I hope to be an asset to the community as the Abdullah brothers are to our community. When I pass, if my good deeds come even close to what their father has accomplished in raising his kids alone, then maybe, just maybe, I will get a chance to meet him...and thank him for his gift to my community.
Employer wellness programs have become more popular in the last several years. Its popularity for implementation has its roots in the ever increasing concerns of rising prevalence of obesity, diabetes, heart disease, and many other chronic illnesses. In fact, based on recent surveys, almost 80% of companies offer some type of a wellness program.
Vendors for these wellness programs have enjoyed their growth in the last several years to a point where it has become a $6 billion industry.
So, it is only fair to ask the question: Are employers getting a significant rate of return on their investment?
The rationale for having a wellness program in the workplace is to create a organizational culture of wellness, improve the health of its employees, decrease turnover, increase productivity, reduce health care costs, and on a larger scale - improve the health of our nation. Nearly half of Americans get their health benefits from their employer and we all spend a majority of our time in the workplace. Thus, these goals and rationale make sense.
But, has this $6 billion industry delivered on its promise?
On average, employers spend about $693 per worker and larger companies who have 20,000 workers or more spend nearly $878 per worker. A large survey found that although some biometric markers like BMI, smoking cessation, and exercise had improved, these changes were not large enough to reduce health care costs nor provide the employer with a substantial ROI.
In addition, one of the major challenges in offering a wellness program is employee engagement (industry talk for employee participation). Surveys have shown that even after a wellness program is implemented, employee engagement is low. Studies have shown that the lost productivity from employee disengagement costs between $450 billion and $550 billion annually in the United States. For each employee, disengagement can cost the employer $5,000 to $7,000 per year in lost productivity.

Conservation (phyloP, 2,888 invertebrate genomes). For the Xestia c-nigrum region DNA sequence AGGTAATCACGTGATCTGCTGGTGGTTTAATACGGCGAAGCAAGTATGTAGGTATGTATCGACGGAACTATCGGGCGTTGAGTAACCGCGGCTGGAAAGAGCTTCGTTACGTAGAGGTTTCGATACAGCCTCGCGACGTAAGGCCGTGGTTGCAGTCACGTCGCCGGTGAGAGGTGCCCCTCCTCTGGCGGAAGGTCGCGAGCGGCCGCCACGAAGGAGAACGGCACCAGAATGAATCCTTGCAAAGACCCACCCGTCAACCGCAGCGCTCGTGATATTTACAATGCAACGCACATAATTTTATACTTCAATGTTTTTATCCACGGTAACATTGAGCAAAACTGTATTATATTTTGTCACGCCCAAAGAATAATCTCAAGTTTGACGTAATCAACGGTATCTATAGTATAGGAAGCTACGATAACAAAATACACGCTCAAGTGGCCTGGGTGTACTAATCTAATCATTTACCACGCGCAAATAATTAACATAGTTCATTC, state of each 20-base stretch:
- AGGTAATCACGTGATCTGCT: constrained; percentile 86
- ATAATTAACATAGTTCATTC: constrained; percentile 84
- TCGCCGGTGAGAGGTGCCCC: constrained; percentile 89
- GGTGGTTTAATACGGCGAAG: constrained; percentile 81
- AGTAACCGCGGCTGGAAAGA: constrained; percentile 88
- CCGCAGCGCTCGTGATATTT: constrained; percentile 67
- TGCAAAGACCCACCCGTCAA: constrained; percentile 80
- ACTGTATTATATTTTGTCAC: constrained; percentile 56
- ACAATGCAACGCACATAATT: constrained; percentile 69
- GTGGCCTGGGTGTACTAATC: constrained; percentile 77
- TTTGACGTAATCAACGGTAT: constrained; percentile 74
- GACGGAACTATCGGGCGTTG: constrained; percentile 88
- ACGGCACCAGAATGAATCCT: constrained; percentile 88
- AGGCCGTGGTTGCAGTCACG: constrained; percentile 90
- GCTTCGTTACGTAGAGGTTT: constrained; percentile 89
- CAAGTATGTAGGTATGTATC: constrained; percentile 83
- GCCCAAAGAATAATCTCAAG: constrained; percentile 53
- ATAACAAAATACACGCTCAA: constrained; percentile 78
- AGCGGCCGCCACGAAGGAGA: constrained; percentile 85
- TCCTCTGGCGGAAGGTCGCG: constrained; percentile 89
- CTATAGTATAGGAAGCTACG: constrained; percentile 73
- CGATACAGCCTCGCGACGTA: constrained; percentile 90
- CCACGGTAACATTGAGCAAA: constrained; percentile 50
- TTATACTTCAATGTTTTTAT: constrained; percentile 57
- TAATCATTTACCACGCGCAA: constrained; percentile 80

What if a physician led an employee health benefit plan where it included resources like fitness trainers, physical therapists, nutritionist, chiropractor, acupuncture, supplements for healthy eating and weight loss, financial advisors, lawyers for estate planning, massage therapists, counselors, medical specialists, and educators?
What if the physician also had partners in imaging, laboratory, pathology, had wholesale medications in their office, did not charge for any office visits or in clinic procedures like EKG, joint injections, suturing, skin biopsies, wound care, breathing treatments, or spirometry?
What if each employee as part of this physician led wellness plan had 24/7 access to their physician, even during holidays? Certainly a relationship between the employee and the physician is inevitable. So is there value in this relationship where the physician understands the stresses, aspirations, goals, as well as medical condition of the employee?
Finally, what if the cost is only $600 per employee that is fixed annually with no other out of pocket expenses for the employer? While the employee enjoys significantly discounted medications, imaging, laboratory, and other services.